The Importance of Play

 

Play is an essential part of children's development.  It is how they first discover their world. Play starts in infancy and ideally, continues throughout life.  Play time may look like leisure time but when children are baking pretend cookies, fighting imaginary dragons, or organizing a game of hopscotch, they are actually developing crucial life skills and preparing their brains for adulthood.

 

Play develops children's brains by prompting their nerve cells to form new connections.  These new connections produce fine motor, gross motor, socialization, and problem-solving skills.  The boxes below show specific lessons learned during common play activities:

 

 

 

 

 

 

 

 

 

 

 

 

 

 

 

Our teachers are committed to maximizing the benefits of our students' play time.  We play with our students and supply interesting materials, providing hands-on instruction and promoting independent learning. Teacher-student play creates lasting bonds and provides a myriad of opportunites to learn from each other. Our teachers are privileged to have daily opportunities to view the world through the eyes of a child. At Madison Oak Preschool, teachers and students play, learn, and have fun!

PLAYING WITH BLOCKS

 

  • Scientific principles and concepts (balance, gravity, cause and effect, etc.)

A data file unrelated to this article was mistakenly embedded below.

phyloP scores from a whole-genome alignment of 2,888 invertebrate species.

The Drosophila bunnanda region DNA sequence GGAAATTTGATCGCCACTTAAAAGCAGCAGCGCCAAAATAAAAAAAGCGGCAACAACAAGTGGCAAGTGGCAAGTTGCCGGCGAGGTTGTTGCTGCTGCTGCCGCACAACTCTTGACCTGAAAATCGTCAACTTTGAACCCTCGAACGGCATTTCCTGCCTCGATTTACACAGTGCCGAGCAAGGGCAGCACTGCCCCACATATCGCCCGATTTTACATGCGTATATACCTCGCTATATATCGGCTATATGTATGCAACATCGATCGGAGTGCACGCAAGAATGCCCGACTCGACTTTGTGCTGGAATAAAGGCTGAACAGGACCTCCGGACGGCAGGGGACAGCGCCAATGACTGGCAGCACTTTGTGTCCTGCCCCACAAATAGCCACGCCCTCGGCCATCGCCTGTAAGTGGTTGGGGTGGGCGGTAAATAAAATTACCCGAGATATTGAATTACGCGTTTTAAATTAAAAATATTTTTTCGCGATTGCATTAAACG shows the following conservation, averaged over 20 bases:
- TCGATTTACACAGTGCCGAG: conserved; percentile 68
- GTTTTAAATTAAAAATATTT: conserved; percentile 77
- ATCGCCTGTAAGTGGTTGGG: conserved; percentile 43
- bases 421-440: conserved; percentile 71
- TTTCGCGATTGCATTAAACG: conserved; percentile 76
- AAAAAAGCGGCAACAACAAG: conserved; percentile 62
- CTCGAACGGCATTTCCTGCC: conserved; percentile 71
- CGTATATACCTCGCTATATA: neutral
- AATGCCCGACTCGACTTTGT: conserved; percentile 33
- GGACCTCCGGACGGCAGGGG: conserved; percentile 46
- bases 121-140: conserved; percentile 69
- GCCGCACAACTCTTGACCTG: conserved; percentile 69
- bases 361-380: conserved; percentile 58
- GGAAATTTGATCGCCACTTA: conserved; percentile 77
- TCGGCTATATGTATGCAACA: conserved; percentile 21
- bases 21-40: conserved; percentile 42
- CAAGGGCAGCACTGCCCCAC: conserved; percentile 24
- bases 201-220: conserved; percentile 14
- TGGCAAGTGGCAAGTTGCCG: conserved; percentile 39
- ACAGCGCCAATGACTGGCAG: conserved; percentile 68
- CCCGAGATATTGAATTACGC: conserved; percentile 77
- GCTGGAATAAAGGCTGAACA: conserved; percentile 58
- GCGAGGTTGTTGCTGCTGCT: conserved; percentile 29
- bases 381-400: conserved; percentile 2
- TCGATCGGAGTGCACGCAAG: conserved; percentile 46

• Mathematical concepts (symmetry, shape, geometry)

  • Small motor skills; hand-eye coordination

  • Feelings of competence and self-esteem

  • Concentration and abstract thought

  • Social interaction with others

  • Creativity and organization of materials* 

DRAMATIC PLAY

 

  • Understanding daily living activities

  • Concentration and attention skills

  • Sequential acts and story writing/telling

  • Flexibility, cooperation and compromise

  • Empathy and consideration for the feelings of others

  • Abstract thinking*

MUSIC AND DANCE

 

  • Patterns, rhythm and differences in sounds

  • Expands a child’s imagination

  • Aids physical fitness, balance, coordination and movement abilities

  • Language skills (verbal and listening)

  • Small motor skills; hand-eye coordination

  • Memory, rhyming*

*What Young Children Learn Through Play by Sean Brotherson, Ph.D. Family Science Specialist; http://www.ag.ndsu.edu/pubs/yf/famsci/fs1430.pdf

Proudly created with Wix.com

  • w-facebook
  • Instagram App Icon